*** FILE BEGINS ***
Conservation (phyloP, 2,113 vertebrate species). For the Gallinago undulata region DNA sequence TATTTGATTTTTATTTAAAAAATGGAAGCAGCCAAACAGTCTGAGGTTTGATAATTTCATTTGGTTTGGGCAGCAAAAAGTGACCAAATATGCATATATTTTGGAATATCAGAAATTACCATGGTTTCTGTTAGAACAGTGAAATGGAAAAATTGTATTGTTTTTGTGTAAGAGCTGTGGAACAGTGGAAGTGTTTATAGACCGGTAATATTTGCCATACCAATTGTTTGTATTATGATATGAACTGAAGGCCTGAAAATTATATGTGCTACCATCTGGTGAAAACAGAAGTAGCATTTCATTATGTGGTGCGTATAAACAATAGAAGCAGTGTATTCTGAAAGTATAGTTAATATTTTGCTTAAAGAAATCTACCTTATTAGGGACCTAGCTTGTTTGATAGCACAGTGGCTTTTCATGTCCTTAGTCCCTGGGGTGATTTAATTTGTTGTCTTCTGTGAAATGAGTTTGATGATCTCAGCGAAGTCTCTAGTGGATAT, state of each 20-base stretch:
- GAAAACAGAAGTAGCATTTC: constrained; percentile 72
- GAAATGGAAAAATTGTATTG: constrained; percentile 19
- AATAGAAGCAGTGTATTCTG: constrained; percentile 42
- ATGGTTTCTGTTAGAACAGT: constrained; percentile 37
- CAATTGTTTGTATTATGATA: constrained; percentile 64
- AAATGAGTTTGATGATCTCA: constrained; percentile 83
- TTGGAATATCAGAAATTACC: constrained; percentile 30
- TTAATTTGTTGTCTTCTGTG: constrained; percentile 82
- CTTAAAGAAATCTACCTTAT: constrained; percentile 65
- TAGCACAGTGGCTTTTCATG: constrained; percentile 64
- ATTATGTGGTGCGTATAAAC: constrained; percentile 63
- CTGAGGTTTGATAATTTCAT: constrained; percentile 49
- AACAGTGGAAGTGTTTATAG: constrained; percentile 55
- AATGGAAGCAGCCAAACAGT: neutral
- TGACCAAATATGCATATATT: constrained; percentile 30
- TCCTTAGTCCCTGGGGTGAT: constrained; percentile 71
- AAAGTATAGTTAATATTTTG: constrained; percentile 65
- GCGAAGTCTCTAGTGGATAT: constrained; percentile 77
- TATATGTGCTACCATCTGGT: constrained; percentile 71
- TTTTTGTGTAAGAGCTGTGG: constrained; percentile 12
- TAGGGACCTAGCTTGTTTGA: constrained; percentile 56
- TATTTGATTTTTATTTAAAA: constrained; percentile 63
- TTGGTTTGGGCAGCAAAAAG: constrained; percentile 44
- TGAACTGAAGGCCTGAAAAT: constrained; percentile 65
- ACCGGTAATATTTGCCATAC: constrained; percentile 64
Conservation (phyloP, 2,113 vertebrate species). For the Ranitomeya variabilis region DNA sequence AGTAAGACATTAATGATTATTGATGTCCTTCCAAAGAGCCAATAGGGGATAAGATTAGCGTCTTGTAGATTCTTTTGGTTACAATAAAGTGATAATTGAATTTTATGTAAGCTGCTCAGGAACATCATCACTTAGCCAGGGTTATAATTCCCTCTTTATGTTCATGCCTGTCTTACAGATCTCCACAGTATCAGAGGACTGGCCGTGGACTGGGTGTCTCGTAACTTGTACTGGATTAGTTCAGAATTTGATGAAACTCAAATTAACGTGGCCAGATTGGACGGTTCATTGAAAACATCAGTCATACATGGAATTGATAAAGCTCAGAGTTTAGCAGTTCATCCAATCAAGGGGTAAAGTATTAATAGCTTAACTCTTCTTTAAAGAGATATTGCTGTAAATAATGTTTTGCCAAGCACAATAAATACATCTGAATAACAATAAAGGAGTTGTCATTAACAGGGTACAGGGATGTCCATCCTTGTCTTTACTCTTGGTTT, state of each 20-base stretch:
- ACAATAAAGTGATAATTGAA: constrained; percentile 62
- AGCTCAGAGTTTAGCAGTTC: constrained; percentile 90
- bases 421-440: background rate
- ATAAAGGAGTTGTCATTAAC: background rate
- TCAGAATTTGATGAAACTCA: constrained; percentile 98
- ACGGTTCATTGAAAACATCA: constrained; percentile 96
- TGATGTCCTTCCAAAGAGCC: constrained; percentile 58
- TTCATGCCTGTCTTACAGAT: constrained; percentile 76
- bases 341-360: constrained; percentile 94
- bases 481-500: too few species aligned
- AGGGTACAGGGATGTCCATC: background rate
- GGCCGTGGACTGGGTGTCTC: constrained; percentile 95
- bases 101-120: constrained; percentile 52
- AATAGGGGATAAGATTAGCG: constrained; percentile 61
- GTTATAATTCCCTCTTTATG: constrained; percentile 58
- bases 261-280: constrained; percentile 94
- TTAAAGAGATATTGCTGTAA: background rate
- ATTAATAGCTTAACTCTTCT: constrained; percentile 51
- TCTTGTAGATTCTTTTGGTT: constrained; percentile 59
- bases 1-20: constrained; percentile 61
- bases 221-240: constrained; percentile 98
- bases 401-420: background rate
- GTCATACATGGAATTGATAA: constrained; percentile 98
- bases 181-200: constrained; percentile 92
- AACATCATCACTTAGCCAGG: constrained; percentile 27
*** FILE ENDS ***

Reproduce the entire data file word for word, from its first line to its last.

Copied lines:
Conservation (phyloP, 2,113 vertebrate species). For the Gallinago undulata region DNA sequence TATTTGATTTTTATTTAAAAAATGGAAGCAGCCAAACAGTCTGAGGTTTGATAATTTCATTTGGTTTGGGCAGCAAAAAGTGACCAAATATGCATATATTTTGGAATATCAGAAATTACCATGGTTTCTGTTAGAACAGTGAAATGGAAAAATTGTATTGTTTTTGTGTAAGAGCTGTGGAACAGTGGAAGTGTTTATAGACCGGTAATATTTGCCATACCAATTGTTTGTATTATGATATGAACTGAAGGCCTGAAAATTATATGTGCTACCATCTGGTGAAAACAGAAGTAGCATTTCATTATGTGGTGCGTATAAACAATAGAAGCAGTGTATTCTGAAAGTATAGTTAATATTTTGCTTAAAGAAATCTACCTTATTAGGGACCTAGCTTGTTTGATAGCACAGTGGCTTTTCATGTCCTTAGTCCCTGGGGTGATTTAATTTGTTGTCTTCTGTGAAATGAGTTTGATGATCTCAGCGAAGTCTCTAGTGGATAT, state of each 20-base stretch:
- GAAAACAGAAGTAGCATTTC: constrained; percentile 72
- GAAATGGAAAAATTGTATTG: constrained; percentile 19
- AATAGAAGCAGTGTATTCTG: constrained; percentile 42
- ATGGTTTCTGTTAGAACAGT: constrained; percentile 37
- CAATTGTTTGTATTATGATA: constrained; percentile 64
- AAATGAGTTTGATGATCTCA: constrained; percentile 83
- TTGGAATATCAGAAATTACC: constrained; percentile 30
- TTAATTTGTTGTCTTCTGTG: constrained; percentile 82
- CTTAAAGAAATCTACCTTAT: constrained; percentile 65
- TAGCACAGTGGCTTTTCATG: constrained; percentile 64
- ATTATGTGGTGCGTATAAAC: constrained; percentile 63
- CTGAGGTTTGATAATTTCAT: constrained; percentile 49
- AACAGTGGAAGTGTTTATAG: constrained; percentile 55
- AATGGAAGCAGCCAAACAGT: neutral
- TGACCAAATATGCATATATT: constrained; percentile 30
- TCCTTAGTCCCTGGGGTGAT: constrained; percentile 71
- AAAGTATAGTTAATATTTTG: constrained; percentile 65
- GCGAAGTCTCTAGTGGATAT: constrained; percentile 77
- TATATGTGCTACCATCTGGT: constrained; percentile 71
- TTTTTGTGTAAGAGCTGTGG: constrained; percentile 12
- TAGGGACCTAGCTTGTTTGA: constrained; percentile 56
- TATTTGATTTTTATTTAAAA: constrained; percentile 63
- TTGGTTTGGGCAGCAAAAAG: constrained; percentile 44
- TGAACTGAAGGCCTGAAAAT: constrained; percentile 65
- ACCGGTAATATTTGCCATAC: constrained; percentile 64
Conservation (phyloP, 2,113 vertebrate species). For the Ranitomeya variabilis region DNA sequence AGTAAGACATTAATGATTATTGATGTCCTTCCAAAGAGCCAATAGGGGATAAGATTAGCGTCTTGTAGATTCTTTTGGTTACAATAAAGTGATAATTGAATTTTATGTAAGCTGCTCAGGAACATCATCACTTAGCCAGGGTTATAATTCCCTCTTTATGTTCATGCCTGTCTTACAGATCTCCACAGTATCAGAGGACTGGCCGTGGACTGGGTGTCTCGTAACTTGTACTGGATTAGTTCAGAATTTGATGAAACTCAAATTAACGTGGCCAGATTGGACGGTTCATTGAAAACATCAGTCATACATGGAATTGATAAAGCTCAGAGTTTAGCAGTTCATCCAATCAAGGGGTAAAGTATTAATAGCTTAACTCTTCTTTAAAGAGATATTGCTGTAAATAATGTTTTGCCAAGCACAATAAATACATCTGAATAACAATAAAGGAGTTGTCATTAACAGGGTACAGGGATGTCCATCCTTGTCTTTACTCTTGGTTT, state of each 20-base stretch:
- ACAATAAAGTGATAATTGAA: constrained; percentile 62
- AGCTCAGAGTTTAGCAGTTC: constrained; percentile 90
- bases 421-440: background rate
- ATAAAGGAGTTGTCATTAAC: background rate
- TCAGAATTTGATGAAACTCA: constrained; percentile 98
- ACGGTTCATTGAAAACATCA: constrained; percentile 96
- TGATGTCCTTCCAAAGAGCC: constrained; percentile 58
- TTCATGCCTGTCTTACAGAT: constrained; percentile 76
- bases 341-360: constrained; percentile 94
- bases 481-500: too few species aligned
- AGGGTACAGGGATGTCCATC: background rate
- GGCCGTGGACTGGGTGTCTC: constrained; percentile 95
- bases 101-120: constrained; percentile 52
- AATAGGGGATAAGATTAGCG: constrained; percentile 61
- GTTATAATTCCCTCTTTATG: constrained; percentile 58
- bases 261-280: constrained; percentile 94
- TTAAAGAGATATTGCTGTAA: background rate
- ATTAATAGCTTAACTCTTCT: constrained; percentile 51
- TCTTGTAGATTCTTTTGGTT: constrained; percentile 59
- bases 1-20: constrained; percentile 61
- bases 221-240: constrained; percentile 98
- bases 401-420: background rate
- GTCATACATGGAATTGATAA: constrained; percentile 98
- bases 181-200: constrained; percentile 92
- AACATCATCACTTAGCCAGG: constrained; percentile 27